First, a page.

The massive natural potential in Kahak has intrigued MAPNA technicians to put their technical knowhow into use and exploit the wind power in this area via turbines. The gigantic machines running in Kahak Wind Farm -85 meters their tower, 50 meters their blades- are contemporary versions of their older cousins, the age-old windmills.
What would have been different if there was no Kahak Wind Farm? Akbar Adibfar, CEO of MAPNA Group’s Renewable Energy Generation Company, provides us with some insight. Besides supervising the Kahak Wind Farm project for years, Adibfar has also carried out years of research on wind farms and has written an authoritative book in Persian on the subject.
“If the energy to be generated in Kahak Wind Farm, 100 megawatts, was to be produced through fossil fuels, then we would have needed 11 million trees to absorb the pollutants emitted by the power plant. Also we would have needed 90 million liters of gasoline per day.”
Statistics released by United Nations tell us the same story: that every year of a wind farm operation means an average cutback in emission of 250 thousand tons of CO2, consumption of 2520 thousand cubic meters of water, and 90 million liters of gasoline.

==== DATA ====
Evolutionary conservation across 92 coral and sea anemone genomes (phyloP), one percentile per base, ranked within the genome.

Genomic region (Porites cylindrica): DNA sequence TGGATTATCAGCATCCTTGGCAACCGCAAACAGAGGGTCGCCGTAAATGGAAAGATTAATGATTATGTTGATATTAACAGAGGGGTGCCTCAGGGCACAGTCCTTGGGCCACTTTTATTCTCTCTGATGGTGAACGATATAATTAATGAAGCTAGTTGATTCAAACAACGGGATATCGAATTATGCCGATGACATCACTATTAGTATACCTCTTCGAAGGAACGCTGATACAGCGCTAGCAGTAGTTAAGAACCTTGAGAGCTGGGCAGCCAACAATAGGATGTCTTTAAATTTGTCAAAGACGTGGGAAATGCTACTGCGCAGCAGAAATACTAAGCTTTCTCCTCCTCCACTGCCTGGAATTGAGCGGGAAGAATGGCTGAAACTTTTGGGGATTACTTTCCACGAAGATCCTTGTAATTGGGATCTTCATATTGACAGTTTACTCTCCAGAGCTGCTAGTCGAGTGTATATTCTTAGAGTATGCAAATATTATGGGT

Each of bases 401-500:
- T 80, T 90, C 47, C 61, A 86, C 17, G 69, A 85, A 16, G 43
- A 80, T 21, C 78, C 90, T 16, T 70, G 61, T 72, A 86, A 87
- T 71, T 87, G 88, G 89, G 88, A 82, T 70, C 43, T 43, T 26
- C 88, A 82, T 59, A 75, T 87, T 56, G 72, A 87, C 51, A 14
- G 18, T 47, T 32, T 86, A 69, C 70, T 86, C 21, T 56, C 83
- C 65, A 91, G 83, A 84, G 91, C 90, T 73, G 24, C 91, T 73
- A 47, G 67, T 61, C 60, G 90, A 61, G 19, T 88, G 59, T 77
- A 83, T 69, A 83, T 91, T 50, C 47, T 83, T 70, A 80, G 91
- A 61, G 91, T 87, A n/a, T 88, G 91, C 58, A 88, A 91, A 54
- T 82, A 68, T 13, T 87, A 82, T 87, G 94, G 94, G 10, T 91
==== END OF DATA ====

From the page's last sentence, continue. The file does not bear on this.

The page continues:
“Kahak Wind Farm is planned to generate 100 megawatts of electricity relying on 40 new generation wind turbines,” Adibfar says. “The turbines are dispersed in an area of 4000 square kilometers across several villages. Of course, only two percent of this area is occupied by our power generation facilities of course, and the rest is for farmers and ranchers to use.”
In March 2017, 22 active wind turbines inaugurated operation in Kahak, generating 55 megawatts of power which is the power needed for over 18,000 households in the area.
Speaking of the existing capacity of wind turbines in Iran, Adibfar says: “While in developed countries where a significant portion of electricity demand is supplied by wind power, in Iran, renewable energies’ share is below 0.5 percent. Compare this to Denmark, which has occasionally reached the ‘golden moment’ where 100 percent of its electricity demand was supplied by wind power. Germany is also a successful country in this area.”
Lack of public awareness is another problem. Akbar Adibfar stresses the key role that NGOs play in raising awareness among citizens about the benefits of exploiting wind power. “Private sector is another missing link in Iran’s energy sector” Mr. Adibfar adds.